The latest version of JavaScript, EcmaScript 4, introduces classes into the language, but also keeps the older, prototype-based elements. In doing that, EcmaScript 4, and its ActionScript 3 implementation, aims to fuse OO and functional programming in a single language. C# 3.0 and Scala also offer such combinations. While it is possible to write purely OO programs in those languages, doing so would miss those languages' most powerful capabilities. Fusing OO and functional programming, instead, requires a new way of thinking about programs that could be a pillar of the sort of language renaissance Neward spoke about at the TSS Symposium.

Functional Influences

Having used functional programming in practical, production projects—with JavaScript, ActionScript, and also with Ruby—and slowly working my way through the book Programming in Scala, my programming style changed in subtle but perhaps important ways. And those changes carry over to languages that do not support functional features.

For example, while working on a Java codebase recently, I noticed that I prefer to use as little state as possible. To some extent, that goes against my initial notion that objects combine state with methods that operate on that state. I now prefer to think of Java methods as operations on some inputs that produce a well-defined output. A benefit of the latter style is that it naturally results in test-friendly APIs, since methods become more or less free-standing and side effect-free.

Another functional-influenced change I noticed in my coding style is that I tend to use more immutable objects: Instead of modifying object state, I prefer when a method returns a modified copy of the original object. Of course, doing so every time and with complex object graphs would be rather tedious in Java—as Bill Venners, co-author of Programming in Scala, once noted, Java encourages the more traditional, stateful OO style. Still, the JVM has become a very capable platform for working with immutable objects, and I tend to use such objects whenever I can, even in Java code.

I also no longer worry about my Java methods acquiring too many parameters. I used to think that four or five, or more, method parameters in Java were starting to become bad style. But now I think that using many method parameters is bad only if the method has many side-effects, i.e., if the method transforms some state that those parameters refer to. With side effect-free methods, however, the number of method parameters are not burdensome and, in fact, can clarify coding intention.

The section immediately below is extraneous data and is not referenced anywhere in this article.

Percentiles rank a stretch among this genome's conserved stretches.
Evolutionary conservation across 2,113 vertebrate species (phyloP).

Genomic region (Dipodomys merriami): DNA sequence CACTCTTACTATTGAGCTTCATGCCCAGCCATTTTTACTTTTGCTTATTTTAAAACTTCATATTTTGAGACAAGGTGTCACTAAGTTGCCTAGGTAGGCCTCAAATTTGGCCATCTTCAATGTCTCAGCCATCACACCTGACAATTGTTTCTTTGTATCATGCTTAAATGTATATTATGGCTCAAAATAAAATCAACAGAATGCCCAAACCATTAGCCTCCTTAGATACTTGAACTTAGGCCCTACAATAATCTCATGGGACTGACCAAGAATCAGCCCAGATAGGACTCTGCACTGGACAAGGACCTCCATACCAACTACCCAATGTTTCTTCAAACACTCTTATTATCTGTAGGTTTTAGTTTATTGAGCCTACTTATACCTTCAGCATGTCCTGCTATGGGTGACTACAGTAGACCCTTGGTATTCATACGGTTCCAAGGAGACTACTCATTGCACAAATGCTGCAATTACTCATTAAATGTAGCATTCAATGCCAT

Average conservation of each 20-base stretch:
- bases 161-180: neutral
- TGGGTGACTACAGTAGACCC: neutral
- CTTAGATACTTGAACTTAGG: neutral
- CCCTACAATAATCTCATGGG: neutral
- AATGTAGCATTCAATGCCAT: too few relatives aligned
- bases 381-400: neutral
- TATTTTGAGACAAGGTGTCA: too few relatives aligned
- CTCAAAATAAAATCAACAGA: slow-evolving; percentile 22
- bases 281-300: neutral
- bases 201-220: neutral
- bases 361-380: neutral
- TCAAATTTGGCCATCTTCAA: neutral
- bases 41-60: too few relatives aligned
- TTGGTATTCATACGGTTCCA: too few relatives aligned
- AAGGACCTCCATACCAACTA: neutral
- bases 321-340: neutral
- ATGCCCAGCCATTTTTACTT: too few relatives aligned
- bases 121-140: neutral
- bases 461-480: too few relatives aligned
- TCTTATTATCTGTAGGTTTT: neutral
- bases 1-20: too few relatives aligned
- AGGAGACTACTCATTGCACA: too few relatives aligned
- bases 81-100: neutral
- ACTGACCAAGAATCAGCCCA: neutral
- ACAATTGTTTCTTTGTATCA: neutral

Of course, each language requires that we program in its idioms. However, writing code regularly in several languages does influence one's coding style, and such influences spill over from one language to another on occasion.

How have functional languages influenced your coding style?

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About the Blogger

Frank Sommers is a Senior Editor with Artima Developer. Prior to joining Artima, Frank wrote the Jiniology and Web services columns for JavaWorld. Frank also serves as chief editor of the Web zine ClusterComputing.org, the IEEE Technical Committee on Scalable Computing's newsletter. Prior to that, he edited the Newsletter of the IEEE Task Force on Cluster Computing. Frank is also founder and president of Autospaces, a company dedicated to bringing service-oriented computing to the automotive software market.

Prior to Autospaces, Frank was vice president of technology and chief software architect at a Los Angeles system integration firm. In that capacity, he designed and developed that company's two main products: A financial underwriting system, and an insurance claims management expert system. Before assuming that position, he was a research fellow at the Center for Multiethnic and Transnational Studies at the University of Southern California, where he participated in a geographic information systems (GIS) project mapping the ethnic populations of the world and the diverse demography of southern California. Frank's interests include parallel and distributed computing, data management, programming languages, cluster and grid computing, and the theoretic foundations of computation. He is a member of the ACM and IEEE, and the American Musicological Society.

This weblog entry is Copyright © 2008 Frank Sommers. All rights reserved.